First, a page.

Alongside the monthly bleeding that we get to look forward to, another menstrual cycle side effect many often experience is PMS. For some, it only lasts a few days (some more, some less), and everyone experiences varying levels of PMS intensity. If the symptoms begin to negatively affect your mental health, there are steps you can take to better understand your body, and to improve it each month. Let’s talk PMS...
PMS stands for premenstrual syndrome, and affects our physical body, emotions and behaviours. Most commonly, women can experience sadness, irritability, anxiousness, tiredness, anger, unexplained crying, absentmindedness, lack of sex drive, eating more or less than usual, and sleeping more or less than usual. These feelings happen because your hormones are rapidly fluctuating, and serotonin levels dip at this point in your cycle.
If you experience particularly bad depression around your period, it could be a sign of premenstrual dysphoric disorder, or PMDD. PMDD is thought to affect around 3-8% of women, and may present itself as severe depression or even suicidal thoughts. Always speak to your doctor if you think this could be affecting you.
PMS can actually affect women at any stage of their cycle, but it typically happens when estrogen levels lower a few days before menstruation, causing serotonin levels to quickly drop. Low levels of serotonin are directly linked to depression, anxiety and panic disorder, which is why the mind reacts in this way, feeling more sad, stressed, sensitive and irritated.
PMS is thought to be linked to hormonal fluctuations occurring in the second half of your menstrual cycle. When you begin ovulating, the body releases an egg, which triggers estrogen and progesterone levels to drop, and thus serotonin levels.
Serotonin is a neurotransmitter that helps regulate mood, sleep and appetite, so when levels are lowered, things like sleep and food cravings are affected, and feelings of sadness occur.
This differs for everyone, as no two cycles are the same, but usually PMS should disappear as soon as estrogen and progesterone levels start to rise again, which happens a few days after your period.
This works very much on a person-by-person basis. Some hormonal birth control pills help reduce bloating, breast sensitivity and other physical symptoms, as well as minimising emotional symptoms like depression and anxiety. Others, however, have been known to make symptoms even worse. It often takes a few tries to find a method of contraception that works for you and doesn’t negatively affect your cycle and PMS symptoms. Always speak to your doctor about the options you have.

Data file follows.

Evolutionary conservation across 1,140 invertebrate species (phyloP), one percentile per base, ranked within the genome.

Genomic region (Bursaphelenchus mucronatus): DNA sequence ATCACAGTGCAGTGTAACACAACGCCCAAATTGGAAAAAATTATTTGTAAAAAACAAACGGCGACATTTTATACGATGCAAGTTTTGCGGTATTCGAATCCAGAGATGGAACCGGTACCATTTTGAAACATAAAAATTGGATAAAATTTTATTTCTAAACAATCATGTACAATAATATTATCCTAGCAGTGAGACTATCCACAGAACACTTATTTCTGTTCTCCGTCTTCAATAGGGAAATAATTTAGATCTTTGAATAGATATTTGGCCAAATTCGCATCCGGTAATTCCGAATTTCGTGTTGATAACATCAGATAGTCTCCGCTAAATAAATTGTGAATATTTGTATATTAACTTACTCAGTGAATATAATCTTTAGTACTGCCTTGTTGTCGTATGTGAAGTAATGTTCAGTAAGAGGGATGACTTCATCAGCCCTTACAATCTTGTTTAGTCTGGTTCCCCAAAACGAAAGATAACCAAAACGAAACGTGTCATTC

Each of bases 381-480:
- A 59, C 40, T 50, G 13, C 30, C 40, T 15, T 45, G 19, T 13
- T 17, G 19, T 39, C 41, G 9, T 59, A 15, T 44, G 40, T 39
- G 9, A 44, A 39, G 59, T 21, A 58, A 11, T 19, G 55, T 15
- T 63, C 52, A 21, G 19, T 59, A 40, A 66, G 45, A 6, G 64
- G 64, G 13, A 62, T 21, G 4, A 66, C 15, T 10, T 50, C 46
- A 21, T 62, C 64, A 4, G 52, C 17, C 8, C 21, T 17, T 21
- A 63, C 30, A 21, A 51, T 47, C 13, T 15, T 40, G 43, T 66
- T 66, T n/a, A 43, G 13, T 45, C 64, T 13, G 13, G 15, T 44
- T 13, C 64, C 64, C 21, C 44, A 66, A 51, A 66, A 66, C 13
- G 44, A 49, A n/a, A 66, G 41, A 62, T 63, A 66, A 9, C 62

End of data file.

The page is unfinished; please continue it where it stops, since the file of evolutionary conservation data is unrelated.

In the throes of PMS, it can feel like you’ll never return to your regular mood, but it’s important to maintain perspective throughout the month, and know that what goes down must come up; after a few days your mood will stabilise. A great way to maintain perspective is to track your period cycle, so you can identify which times of the month your PMS symptoms occur. Knowing this can help you prepare for symptoms of depression, avoid stressful situations and limit your exposure to anything that will make you more sad, irritated or anxious. Keeping track of when negative emotions appear can help you keep them in perspective. Managing PMS is different for everyone, but some other things to try are:
Remember, if your PMS symptoms feel unmanageable or have increased in their intensity, there may be options you don’t yet know about. Being a woman with a period does not automatically mean we have to deal with severe depression, so don’t be afraid to ask for help from your doctor or a medical professional.
What are your PMS symptoms like, and how do you manage them? Let us know over in our private Facebook group or drop us a note on Insta @itsyoppie. Don't forget that our personalised period subscription box can get organic tampons (and more) delivered easily and regularly through your letterbox. So that's one less worry each month!
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